There are many men online that would like a series of full body shots, with the woman sporting a bikini, surgical enhancements, and a tan. I do not have the confidence, nor the "assets" to pull off such a display. Quite frankly, it took all of my courage to simply get back "out there."

Now if you are lucky enough to have a profile that sparks someone's interest you may get an email. This is your foot in the door for a potential friendship - or more. This begins a series of email correspondence that you can conveniently tweak to fit your own agenda. What I mean is, you have no idea the tone of voice, or intention behind what they write - and so you inadvertently create who you want them to be. Some men come across incredibly well in written form - but in person....it's a completely different experience. For example, one gentleman that I exchanged emails and texts with finally wanted to meet. I am confident in most arenas - but dating is NOT one of them. I was very nervous driving to our meeting point. It turns out he was, too.

I sat down at the table where he was waiting and watched him fiddling nervously with the buttons on his shirt. (I truly believe it was a nerve issue - I don't think he was ready to disrobe.) This actually helped me feel more at ease, knowing that he was also nervous. One thing I can do, is get people to relax and start talking...which is exactly what I did. (If you are the interview-ER, for a job - this is very helpful...you wouldn't believe what interviewees ended up telling me!) It was like opening the floodgates. He talked without stopping once for 45 minutes. I didn't even have a chance to interject an "uh-huh or "really?" or "tell me more." At the end of the 45 minutes, he took a long drink and then began the interview portion of the date. "Are you a good cook? I need someone who can cook. I travel a lot and I like a home cooked meal when I'm in town. How about cleaning? I was in the military and I need a really tidy house. It doesn't have to be perfect. I mean, do you leave your clothes on the floor? My last wife left so many clothes on the floor you had to carve a path to the bed."

I never had to answer because he never gave me the chance. Apparently his Diet Coke was extra caffeinated and he couldn't slow down the verbal onslaught I was enjoying. When I told my cousin about this date she said, "Why didn't you leave?" I didn't leave because it was fascinating. It was like watching a train wreck. There's nothing you can do to stop it - and you just can't get yourself to look away. I also discovered, while sitting there with my chin in my hand, what felt like a small whisker. (This confession alone may prevent me from ever dating again.) I became obsessed with wondering if this whisker could be seen...would I get more...was it black...am I turning into a haggard old woman? It kept me entertained while he went on and on about his two, (I didn't know there were two) yes, two ex-wives. At the end of the date he told me how great it was getting to know me. Keep in mind, I had hardly uttered more than a few sentences, so unless he gleaned something from my newly discovered whisker, I'm not sure he knew me any better than before we met. I got in the car, checked out the whisker - it was blonde - whew! Still disturbing, but whew - and drove away. Three minutes after pulling out of the parking lot he called me...just to let me know how fun it was and that he swore he wouldn't stalk me.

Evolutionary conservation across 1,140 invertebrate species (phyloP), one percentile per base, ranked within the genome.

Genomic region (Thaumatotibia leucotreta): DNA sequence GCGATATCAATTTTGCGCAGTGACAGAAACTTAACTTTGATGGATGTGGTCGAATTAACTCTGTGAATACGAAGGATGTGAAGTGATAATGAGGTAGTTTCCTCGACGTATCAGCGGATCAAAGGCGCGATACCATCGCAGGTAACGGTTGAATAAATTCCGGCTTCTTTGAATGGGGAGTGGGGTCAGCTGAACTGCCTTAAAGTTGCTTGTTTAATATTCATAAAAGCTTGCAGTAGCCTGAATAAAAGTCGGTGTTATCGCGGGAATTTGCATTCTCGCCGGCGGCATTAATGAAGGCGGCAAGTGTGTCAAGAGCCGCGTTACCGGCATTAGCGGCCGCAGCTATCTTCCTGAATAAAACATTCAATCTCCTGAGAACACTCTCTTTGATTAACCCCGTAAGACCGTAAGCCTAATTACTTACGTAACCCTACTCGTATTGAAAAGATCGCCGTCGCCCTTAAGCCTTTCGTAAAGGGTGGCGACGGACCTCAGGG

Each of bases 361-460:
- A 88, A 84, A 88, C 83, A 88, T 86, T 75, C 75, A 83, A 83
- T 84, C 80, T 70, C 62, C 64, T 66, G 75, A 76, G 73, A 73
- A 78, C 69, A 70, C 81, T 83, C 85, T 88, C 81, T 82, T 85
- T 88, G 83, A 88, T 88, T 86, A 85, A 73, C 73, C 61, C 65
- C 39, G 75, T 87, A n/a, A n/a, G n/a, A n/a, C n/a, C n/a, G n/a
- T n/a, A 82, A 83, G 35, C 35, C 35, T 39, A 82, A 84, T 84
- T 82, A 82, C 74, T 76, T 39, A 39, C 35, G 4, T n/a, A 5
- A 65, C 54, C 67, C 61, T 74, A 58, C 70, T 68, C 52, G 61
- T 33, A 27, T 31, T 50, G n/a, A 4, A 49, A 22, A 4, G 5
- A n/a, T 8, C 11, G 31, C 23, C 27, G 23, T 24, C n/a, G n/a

I would only be so lucky to have a job interview along these lines. Just imagine if I could get them talking so much that they decided I was fabulously suited for the job and made me an offer then and there. In the mean time, I will continue to enjoy the variety of ways people can turn me down and pray for the day someone is brave enough to see my skills in action. Maybe it will give me just enough confidence to attempt dating again.

P.S. I have also met many nice and normal men....but who wants to hear about that? ;)